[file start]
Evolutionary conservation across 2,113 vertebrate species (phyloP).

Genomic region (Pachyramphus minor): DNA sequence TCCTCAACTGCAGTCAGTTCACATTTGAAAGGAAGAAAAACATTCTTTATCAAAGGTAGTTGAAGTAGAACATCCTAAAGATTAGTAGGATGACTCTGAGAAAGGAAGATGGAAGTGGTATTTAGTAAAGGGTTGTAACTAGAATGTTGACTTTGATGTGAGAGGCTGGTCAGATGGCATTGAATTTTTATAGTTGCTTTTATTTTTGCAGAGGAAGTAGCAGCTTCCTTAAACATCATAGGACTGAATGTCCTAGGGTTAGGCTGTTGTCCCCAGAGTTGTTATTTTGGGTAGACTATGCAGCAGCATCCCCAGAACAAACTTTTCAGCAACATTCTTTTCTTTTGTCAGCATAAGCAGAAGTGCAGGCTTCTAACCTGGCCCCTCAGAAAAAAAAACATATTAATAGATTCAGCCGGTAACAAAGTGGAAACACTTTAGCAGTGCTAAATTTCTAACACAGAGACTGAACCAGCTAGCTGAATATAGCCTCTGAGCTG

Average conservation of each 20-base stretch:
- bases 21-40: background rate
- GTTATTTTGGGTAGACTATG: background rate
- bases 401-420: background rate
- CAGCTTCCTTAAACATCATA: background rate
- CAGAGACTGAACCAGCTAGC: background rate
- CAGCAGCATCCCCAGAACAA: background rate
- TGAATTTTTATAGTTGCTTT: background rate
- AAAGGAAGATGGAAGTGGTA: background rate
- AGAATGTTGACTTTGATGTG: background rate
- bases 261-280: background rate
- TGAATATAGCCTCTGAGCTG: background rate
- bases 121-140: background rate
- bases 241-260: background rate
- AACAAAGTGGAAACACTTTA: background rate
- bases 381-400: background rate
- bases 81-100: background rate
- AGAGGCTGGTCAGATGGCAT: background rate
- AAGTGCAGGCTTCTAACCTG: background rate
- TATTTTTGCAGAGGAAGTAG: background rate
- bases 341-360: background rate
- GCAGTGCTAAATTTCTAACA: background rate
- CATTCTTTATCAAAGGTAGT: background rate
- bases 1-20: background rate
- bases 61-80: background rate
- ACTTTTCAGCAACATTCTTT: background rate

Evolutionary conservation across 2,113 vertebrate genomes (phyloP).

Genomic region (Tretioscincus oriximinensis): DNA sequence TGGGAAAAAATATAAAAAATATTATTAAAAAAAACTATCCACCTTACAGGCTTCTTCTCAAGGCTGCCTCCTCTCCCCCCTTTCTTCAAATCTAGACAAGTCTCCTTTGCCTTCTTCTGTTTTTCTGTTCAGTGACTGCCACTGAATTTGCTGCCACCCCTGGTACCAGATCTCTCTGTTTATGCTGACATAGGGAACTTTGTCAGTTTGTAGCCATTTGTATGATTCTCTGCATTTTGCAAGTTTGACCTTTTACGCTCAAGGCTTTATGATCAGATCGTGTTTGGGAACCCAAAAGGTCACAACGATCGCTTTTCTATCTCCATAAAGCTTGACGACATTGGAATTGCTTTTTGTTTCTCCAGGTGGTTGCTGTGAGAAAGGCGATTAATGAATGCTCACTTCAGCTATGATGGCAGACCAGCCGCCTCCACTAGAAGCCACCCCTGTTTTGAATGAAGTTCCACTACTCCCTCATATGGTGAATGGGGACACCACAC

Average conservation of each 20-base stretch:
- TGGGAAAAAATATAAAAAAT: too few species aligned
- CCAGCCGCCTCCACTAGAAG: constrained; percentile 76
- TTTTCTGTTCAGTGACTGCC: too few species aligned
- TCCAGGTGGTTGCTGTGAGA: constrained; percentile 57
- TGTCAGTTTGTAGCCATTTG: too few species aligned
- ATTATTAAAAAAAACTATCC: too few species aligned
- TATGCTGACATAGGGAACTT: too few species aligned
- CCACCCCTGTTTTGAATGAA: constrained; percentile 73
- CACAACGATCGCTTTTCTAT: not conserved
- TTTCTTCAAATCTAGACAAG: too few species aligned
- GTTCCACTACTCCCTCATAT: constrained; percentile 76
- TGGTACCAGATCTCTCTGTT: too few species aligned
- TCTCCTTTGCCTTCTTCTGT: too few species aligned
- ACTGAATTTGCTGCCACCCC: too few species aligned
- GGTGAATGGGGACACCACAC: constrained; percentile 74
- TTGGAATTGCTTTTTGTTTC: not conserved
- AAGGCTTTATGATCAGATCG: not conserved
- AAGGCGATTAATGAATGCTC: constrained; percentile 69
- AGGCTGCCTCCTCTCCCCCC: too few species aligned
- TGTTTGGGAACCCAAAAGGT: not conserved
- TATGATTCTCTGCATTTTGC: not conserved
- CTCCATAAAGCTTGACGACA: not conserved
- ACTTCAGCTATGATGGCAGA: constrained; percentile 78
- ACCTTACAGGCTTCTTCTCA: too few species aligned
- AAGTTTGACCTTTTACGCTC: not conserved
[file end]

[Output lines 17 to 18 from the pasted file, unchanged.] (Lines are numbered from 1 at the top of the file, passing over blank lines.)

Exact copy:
- AACAAAGTGGAAACACTTTA: background rate
- bases 381-400: background rate